A global community of nature enthusiasts
photographing and learning about wildlife
is the largest member of the gull family and the largest gull of the world. It is 64–79 cm (25–31 in) long with a 1.5–1.7 m (4 ft 10 in–5 ft 7 in) wingspan and a body weight of 0.75–2.3 kg (1.7–5.1 lb). The adult Great Black-backed Gull is fairly distinctive, as no other very large gull with blackish coloration on its upper-wings generally occurs in the North Atlantic. In other white-headed North Atlantic gulls, the mantle is generally a lighter gray color and, in some species, it is a light powdery color or even pinkish. It is grayish-black on the wings and back, with conspicuous, contrasting white "mirrors" at the wing tips. The legs are pinkish, and the bill is yellow or yellow-pink with some orange or red near tip of lower bill. Like most gulls, Great Black-backed Gulls are opportunistic feeders. They will investigate any small organism they encounter and will readily eat almost anything that they can swallow.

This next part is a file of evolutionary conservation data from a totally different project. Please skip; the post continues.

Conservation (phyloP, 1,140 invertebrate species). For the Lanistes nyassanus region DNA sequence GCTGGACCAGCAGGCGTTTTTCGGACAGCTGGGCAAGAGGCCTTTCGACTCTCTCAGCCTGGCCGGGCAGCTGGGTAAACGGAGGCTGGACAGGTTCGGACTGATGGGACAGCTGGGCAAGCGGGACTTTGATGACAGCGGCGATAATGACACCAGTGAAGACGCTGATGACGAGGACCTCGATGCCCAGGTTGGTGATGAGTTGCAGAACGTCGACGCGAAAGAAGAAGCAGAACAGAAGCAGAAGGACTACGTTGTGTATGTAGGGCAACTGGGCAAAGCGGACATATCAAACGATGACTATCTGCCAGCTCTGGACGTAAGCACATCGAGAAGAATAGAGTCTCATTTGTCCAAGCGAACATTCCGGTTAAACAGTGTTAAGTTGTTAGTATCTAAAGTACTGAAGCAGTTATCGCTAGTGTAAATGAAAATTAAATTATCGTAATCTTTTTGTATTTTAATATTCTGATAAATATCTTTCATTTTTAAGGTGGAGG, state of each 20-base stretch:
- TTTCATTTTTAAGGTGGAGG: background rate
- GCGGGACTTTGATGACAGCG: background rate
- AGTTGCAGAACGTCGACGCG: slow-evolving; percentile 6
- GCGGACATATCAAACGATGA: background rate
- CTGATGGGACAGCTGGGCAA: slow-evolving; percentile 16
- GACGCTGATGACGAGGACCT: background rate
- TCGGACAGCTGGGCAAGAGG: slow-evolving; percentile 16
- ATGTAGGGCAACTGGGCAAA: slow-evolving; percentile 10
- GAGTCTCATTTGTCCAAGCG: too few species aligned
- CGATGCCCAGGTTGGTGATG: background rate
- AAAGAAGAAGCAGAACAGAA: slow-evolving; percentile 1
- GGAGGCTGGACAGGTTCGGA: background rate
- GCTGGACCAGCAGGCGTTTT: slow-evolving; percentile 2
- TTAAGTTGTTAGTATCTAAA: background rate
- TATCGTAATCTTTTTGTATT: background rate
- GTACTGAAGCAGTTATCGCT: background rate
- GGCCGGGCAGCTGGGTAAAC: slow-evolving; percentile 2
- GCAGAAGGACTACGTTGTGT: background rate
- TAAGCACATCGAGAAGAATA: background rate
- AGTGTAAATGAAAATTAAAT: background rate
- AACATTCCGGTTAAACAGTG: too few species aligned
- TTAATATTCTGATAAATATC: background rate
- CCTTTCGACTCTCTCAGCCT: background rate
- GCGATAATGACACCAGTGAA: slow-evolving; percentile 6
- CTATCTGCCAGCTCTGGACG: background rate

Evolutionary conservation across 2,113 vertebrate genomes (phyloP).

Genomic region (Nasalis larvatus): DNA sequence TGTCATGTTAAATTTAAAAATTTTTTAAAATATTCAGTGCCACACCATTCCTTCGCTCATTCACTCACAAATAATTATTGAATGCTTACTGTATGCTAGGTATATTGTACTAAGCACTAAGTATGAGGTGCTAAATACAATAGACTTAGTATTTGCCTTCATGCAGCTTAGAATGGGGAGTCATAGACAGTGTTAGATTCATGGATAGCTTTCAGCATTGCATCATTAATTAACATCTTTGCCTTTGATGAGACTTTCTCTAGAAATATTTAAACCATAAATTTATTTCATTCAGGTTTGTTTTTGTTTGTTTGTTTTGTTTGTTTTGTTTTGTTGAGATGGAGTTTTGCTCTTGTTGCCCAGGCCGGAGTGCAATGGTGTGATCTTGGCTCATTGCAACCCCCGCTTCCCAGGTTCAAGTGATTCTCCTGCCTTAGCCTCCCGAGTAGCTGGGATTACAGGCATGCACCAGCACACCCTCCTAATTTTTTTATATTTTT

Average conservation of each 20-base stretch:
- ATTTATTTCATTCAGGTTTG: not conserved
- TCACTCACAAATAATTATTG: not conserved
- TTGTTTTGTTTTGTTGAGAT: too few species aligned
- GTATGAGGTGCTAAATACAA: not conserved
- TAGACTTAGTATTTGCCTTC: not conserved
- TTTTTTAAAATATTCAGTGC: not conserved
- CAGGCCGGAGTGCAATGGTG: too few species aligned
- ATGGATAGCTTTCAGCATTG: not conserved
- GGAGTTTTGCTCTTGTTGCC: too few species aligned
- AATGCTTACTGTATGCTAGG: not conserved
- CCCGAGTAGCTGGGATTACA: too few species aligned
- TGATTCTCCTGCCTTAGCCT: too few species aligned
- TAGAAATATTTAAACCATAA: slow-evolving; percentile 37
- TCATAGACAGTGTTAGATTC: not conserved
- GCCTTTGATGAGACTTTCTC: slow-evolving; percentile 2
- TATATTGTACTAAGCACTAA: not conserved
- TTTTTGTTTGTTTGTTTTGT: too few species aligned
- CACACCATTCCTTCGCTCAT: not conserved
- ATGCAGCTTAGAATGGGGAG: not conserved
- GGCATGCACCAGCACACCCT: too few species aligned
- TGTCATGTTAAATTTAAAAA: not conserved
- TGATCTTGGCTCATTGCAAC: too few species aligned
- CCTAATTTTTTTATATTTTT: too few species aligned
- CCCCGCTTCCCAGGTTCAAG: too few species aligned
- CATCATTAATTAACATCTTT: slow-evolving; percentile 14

This species can be found breeding in coastal areas from the extreme northwest portion of Russia, through much of coastal Scandinavia, on the Baltic Sea coasts, to the coasts of northwestern France, the United Kingdom and Ireland. The Great Black-backed Gull is found in a variety of coastal habitats, including rocky and sandy coasts and estuaries, as well as inland wetland habitats, such as lakes, ponds, rivers, wet fields and moorland.